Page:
Work is not an academic environment. When they say "you are doing work for hire" they mean it; it's not "yours" in any sense. The CEO asked your boss to have someone get him some strategy. He chooses you and says "give me some strategy." You send it to him, and he sends it to the CEO. That's pretty normal.

He doesn't want the CEO going directly to you for clarification as it's his role to provide that for his organization. He also doesn't want the CEO to start playing favorites with info he sends him because "Well the last one from PJHar was wrong, now I have one from PJHar, maybe I'll start bothering that manager about reassigning it..."

Your boss is saying "I on behalf of my org is providing you this information." That's a perfectly normal policy. The fact that he is able to forward your work on nearly unchanged means you're doing a really good job. In some cases he is probably altering it, synthesizing it with something another analyst contributed etc. The CEO knows he's not doing it all personally.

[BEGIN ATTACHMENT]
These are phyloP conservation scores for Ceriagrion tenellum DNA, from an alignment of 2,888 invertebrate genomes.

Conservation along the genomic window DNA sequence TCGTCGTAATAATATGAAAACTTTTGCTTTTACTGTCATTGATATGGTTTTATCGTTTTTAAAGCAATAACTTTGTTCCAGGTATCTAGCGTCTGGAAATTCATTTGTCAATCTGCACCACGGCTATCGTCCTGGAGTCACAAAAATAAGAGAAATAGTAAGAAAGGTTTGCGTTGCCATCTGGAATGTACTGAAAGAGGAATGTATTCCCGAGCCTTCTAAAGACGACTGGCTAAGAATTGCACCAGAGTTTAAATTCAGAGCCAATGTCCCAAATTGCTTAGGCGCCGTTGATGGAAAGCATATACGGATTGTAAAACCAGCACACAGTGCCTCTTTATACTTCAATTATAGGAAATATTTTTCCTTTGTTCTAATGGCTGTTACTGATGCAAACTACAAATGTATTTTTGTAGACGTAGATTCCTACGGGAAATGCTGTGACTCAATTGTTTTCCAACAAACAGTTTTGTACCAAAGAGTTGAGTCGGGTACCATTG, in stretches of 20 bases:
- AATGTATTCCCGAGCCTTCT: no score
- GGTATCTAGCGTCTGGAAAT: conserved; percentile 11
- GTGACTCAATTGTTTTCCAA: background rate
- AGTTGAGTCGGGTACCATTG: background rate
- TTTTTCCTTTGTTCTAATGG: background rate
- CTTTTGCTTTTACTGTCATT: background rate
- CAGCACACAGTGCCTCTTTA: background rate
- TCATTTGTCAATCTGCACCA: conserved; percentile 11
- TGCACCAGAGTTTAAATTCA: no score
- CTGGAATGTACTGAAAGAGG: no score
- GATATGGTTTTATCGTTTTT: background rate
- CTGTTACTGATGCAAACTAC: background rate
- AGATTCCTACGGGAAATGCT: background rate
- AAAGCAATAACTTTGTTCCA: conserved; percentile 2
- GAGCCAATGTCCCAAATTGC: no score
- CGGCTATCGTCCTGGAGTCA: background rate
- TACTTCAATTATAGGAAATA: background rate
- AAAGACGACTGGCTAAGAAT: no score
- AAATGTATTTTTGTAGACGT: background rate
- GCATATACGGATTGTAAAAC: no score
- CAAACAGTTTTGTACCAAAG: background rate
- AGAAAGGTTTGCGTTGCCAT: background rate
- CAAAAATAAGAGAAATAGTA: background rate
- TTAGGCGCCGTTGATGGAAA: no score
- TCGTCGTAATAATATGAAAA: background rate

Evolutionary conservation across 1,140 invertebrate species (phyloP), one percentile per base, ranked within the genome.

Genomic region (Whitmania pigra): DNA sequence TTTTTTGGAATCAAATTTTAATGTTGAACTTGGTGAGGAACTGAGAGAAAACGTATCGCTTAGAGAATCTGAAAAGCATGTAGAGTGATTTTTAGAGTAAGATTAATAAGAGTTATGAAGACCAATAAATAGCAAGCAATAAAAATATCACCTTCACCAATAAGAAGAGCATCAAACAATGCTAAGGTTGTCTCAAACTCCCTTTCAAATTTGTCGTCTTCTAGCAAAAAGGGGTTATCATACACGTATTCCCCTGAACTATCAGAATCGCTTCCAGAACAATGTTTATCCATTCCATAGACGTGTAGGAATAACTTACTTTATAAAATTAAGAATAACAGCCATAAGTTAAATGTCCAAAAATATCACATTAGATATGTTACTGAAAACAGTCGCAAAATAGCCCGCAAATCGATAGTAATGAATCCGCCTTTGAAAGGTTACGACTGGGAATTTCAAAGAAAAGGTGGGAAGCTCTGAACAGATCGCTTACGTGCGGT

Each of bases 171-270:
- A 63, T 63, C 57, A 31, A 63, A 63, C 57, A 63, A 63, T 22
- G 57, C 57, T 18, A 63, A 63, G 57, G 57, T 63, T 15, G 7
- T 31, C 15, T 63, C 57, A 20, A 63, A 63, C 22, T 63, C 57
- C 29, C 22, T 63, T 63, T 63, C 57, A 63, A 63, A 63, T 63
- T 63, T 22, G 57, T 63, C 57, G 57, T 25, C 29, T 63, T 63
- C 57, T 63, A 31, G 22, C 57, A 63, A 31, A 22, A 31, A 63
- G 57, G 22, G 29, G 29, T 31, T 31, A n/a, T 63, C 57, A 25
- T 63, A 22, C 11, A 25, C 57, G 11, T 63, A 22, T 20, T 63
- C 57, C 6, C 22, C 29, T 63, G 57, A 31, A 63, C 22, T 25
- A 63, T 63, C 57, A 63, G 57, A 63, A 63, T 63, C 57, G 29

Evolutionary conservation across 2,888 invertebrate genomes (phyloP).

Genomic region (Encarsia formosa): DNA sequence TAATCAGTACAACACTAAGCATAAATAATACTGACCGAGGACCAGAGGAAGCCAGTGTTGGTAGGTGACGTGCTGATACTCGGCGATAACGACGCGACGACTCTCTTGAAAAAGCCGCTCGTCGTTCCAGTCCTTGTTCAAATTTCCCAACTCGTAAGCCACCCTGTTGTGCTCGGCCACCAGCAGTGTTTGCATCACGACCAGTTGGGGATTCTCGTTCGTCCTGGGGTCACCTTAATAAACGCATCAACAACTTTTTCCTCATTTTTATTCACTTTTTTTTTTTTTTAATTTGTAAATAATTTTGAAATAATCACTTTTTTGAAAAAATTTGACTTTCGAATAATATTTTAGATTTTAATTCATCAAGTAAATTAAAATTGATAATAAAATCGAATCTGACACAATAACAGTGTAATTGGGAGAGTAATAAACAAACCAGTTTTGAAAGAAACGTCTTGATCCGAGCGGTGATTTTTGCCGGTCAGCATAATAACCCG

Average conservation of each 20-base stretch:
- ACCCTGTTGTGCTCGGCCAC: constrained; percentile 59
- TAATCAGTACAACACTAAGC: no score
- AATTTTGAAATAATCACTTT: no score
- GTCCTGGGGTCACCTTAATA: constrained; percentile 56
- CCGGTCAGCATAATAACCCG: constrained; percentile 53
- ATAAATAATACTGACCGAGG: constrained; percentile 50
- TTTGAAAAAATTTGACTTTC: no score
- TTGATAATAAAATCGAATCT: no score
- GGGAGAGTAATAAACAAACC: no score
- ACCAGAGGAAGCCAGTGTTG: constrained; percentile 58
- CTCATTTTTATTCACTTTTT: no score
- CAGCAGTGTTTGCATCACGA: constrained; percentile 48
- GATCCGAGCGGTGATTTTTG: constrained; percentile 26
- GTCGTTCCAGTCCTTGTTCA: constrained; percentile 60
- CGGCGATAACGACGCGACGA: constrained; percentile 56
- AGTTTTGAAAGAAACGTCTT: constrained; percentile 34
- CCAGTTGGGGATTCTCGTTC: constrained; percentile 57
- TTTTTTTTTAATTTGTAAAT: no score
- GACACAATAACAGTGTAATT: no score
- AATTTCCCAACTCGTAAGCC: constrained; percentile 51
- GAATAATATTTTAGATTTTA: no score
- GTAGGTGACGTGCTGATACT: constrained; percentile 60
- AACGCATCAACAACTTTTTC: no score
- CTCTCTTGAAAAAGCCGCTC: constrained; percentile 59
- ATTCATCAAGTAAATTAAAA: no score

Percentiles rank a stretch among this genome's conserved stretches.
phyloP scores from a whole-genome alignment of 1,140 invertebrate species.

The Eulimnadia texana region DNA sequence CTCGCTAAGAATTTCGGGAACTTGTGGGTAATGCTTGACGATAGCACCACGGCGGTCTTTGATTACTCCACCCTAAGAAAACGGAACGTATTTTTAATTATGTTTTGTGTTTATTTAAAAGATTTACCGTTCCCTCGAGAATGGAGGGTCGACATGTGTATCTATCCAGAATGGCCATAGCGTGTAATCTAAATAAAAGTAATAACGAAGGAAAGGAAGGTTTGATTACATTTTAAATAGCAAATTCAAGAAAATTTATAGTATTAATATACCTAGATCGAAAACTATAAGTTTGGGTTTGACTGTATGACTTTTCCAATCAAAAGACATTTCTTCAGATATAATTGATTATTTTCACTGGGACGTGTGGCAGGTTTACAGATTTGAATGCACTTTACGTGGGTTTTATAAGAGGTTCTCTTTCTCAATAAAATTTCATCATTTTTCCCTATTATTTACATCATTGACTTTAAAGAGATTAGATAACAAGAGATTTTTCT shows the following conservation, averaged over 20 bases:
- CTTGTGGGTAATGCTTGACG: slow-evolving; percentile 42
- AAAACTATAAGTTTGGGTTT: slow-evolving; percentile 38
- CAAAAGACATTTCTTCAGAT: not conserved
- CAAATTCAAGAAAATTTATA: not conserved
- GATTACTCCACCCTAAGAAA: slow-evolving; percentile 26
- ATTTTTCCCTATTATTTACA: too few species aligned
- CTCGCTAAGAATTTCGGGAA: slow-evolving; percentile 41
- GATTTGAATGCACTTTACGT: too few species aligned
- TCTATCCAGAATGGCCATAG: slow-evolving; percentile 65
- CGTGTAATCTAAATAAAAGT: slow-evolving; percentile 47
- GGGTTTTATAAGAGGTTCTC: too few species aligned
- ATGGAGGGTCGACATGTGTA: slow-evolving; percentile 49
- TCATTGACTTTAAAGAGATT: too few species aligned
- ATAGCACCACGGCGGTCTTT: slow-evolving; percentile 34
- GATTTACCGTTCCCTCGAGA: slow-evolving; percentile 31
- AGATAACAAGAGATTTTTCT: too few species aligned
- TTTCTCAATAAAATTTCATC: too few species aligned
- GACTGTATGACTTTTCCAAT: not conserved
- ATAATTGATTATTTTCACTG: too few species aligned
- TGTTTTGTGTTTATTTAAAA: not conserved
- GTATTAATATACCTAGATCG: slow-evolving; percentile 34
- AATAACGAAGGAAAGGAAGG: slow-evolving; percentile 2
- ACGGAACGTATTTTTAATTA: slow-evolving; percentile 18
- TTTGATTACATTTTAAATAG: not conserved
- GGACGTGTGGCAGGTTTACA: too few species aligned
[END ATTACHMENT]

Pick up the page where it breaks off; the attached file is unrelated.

Getting recognition

However, you do want to make sure you're getting recognition, as part of your ability to improve your career over time. Your boss is valuing you because of what you're providing, but it is fair to want the CEO to maybe know you are the one coming up with a bunch of this good stuff.

Depending on whether you get to interact with both these folks at any time, you can let him know "subtly"... "Hey, glad to see execution around that that strategy around XXX paid off, I worked really hard on that, good work CEO and boss!"